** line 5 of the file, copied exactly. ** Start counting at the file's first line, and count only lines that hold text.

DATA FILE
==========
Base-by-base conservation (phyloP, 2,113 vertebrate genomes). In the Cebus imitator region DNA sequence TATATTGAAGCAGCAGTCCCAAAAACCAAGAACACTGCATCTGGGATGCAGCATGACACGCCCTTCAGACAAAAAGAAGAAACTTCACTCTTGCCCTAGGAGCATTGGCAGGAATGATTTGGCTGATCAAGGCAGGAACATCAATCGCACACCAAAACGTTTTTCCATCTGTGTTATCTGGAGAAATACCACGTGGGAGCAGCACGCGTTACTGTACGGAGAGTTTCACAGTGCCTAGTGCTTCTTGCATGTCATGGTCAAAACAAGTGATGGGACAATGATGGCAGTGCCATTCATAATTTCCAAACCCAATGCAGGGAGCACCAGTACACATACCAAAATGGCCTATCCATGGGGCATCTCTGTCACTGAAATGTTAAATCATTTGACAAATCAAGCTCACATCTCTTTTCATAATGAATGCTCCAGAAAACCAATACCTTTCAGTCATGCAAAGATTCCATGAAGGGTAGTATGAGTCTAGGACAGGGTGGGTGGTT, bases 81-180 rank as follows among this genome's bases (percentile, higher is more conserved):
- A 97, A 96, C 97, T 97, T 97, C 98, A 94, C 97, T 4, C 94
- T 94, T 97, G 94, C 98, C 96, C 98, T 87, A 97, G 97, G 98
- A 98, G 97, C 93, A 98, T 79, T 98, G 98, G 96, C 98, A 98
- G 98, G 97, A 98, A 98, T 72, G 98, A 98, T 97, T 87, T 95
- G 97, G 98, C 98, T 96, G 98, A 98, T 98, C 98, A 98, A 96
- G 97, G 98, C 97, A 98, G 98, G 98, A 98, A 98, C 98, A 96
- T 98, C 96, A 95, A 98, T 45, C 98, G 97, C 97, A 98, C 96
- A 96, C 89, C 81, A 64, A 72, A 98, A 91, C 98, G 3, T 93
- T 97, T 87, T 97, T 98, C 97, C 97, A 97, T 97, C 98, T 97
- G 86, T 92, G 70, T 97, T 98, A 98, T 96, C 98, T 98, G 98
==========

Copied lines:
- G 98, G 97, A 98, A 98, T 72, G 98, A 98, T 97, T 87, T 95